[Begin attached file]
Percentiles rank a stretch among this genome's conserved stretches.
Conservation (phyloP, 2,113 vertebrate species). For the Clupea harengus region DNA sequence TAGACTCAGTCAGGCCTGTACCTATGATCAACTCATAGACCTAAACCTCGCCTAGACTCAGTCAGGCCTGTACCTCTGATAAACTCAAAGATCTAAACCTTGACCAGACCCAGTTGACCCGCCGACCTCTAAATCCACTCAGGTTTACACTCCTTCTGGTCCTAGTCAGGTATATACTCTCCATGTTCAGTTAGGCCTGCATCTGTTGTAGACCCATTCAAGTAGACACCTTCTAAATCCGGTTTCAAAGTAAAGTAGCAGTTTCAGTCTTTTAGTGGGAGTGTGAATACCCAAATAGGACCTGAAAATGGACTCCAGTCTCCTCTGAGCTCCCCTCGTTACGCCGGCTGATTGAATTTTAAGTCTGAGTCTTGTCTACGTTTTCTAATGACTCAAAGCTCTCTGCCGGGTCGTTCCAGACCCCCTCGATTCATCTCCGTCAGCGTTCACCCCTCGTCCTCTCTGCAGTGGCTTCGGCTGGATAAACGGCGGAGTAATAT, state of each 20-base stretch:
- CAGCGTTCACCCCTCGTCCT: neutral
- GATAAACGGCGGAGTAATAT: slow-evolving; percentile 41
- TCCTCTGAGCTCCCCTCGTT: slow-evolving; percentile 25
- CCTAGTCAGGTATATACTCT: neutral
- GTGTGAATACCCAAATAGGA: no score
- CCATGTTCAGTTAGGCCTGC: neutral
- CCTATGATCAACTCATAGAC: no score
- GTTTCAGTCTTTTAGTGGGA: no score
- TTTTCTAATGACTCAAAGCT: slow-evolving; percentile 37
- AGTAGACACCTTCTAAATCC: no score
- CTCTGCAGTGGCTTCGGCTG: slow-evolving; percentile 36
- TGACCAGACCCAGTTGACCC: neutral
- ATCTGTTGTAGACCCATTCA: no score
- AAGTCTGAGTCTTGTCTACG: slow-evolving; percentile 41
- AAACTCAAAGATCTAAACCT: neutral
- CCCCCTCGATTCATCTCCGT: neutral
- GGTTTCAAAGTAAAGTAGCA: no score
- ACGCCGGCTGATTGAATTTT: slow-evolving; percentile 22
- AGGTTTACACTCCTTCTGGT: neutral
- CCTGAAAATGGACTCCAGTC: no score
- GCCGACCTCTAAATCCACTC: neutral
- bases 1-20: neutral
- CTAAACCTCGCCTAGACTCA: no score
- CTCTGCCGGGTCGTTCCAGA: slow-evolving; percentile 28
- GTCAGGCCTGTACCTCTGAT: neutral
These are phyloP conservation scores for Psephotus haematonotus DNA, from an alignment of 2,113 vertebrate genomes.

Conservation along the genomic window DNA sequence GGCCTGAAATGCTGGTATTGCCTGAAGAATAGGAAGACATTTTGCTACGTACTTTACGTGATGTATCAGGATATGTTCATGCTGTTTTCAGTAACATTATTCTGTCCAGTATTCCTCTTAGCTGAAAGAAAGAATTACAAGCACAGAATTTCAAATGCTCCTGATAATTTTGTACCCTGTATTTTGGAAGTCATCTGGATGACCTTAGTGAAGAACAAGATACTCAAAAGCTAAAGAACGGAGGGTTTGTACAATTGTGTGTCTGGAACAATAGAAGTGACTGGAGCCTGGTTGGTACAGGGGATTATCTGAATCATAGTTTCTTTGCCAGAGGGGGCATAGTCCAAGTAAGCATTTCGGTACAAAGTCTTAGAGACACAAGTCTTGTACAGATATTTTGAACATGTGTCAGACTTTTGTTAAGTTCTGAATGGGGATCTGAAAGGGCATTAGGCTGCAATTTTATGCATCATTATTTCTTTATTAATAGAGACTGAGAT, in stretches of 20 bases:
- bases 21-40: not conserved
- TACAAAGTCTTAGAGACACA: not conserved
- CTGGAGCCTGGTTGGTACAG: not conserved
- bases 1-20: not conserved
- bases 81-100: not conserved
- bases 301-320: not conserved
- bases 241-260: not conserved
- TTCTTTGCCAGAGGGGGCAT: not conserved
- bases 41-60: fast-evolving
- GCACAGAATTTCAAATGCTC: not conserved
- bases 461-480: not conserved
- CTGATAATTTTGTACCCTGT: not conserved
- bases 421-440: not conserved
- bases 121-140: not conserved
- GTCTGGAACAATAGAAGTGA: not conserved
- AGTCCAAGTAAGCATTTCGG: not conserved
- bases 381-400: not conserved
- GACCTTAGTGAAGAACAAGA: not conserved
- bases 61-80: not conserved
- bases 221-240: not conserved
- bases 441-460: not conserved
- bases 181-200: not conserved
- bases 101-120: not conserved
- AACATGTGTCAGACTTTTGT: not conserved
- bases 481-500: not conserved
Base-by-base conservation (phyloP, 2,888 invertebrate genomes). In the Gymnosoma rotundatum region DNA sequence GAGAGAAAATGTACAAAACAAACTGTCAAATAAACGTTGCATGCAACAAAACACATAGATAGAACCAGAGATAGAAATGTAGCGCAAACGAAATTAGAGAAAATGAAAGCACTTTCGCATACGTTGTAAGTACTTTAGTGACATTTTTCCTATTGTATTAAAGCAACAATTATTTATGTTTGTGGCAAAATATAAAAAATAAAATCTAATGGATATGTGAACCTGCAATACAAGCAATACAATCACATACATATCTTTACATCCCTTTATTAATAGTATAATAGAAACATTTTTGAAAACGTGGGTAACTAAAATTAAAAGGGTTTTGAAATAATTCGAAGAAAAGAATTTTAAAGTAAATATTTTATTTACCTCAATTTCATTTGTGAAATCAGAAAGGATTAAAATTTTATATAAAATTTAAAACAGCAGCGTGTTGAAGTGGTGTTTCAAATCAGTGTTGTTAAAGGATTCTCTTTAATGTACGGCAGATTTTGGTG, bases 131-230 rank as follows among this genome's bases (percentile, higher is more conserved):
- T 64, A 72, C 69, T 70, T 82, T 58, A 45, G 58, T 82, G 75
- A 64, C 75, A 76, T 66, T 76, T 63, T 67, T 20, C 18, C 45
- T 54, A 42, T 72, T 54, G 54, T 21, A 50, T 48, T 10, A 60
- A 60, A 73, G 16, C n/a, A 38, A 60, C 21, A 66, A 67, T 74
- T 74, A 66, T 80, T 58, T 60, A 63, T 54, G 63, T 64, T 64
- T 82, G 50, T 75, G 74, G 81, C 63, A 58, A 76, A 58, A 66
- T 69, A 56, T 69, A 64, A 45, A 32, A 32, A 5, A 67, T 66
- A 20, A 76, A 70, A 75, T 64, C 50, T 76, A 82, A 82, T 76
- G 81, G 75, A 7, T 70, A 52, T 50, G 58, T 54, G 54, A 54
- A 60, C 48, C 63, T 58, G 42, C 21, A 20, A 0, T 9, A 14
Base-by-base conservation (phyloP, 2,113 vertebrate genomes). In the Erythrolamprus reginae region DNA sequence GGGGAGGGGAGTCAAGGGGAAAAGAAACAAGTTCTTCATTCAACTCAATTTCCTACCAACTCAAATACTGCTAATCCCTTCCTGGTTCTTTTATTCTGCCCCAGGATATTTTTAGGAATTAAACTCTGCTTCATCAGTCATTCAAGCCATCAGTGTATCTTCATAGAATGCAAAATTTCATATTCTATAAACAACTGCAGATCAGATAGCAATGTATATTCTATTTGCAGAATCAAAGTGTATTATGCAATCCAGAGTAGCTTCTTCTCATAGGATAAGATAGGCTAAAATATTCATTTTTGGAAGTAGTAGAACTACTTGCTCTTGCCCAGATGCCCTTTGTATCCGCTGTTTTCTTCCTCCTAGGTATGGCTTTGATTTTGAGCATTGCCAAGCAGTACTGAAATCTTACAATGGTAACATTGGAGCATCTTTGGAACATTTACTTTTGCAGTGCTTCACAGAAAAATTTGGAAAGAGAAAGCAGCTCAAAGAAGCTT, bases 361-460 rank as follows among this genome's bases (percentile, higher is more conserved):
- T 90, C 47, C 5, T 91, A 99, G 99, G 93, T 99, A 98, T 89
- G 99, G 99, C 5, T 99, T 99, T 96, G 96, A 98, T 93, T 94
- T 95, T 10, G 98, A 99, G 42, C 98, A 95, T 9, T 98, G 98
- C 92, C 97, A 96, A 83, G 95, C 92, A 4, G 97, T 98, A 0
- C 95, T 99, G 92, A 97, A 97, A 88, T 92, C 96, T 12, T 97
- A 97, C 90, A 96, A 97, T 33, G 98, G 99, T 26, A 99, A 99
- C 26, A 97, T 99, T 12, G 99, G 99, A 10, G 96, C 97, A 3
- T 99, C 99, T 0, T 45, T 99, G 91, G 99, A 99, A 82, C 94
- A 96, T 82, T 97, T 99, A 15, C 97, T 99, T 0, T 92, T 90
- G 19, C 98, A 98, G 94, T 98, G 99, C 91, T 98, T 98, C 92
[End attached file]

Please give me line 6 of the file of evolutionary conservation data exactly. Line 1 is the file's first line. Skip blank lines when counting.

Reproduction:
- CCTAGTCAGGTATATACTCT: neutral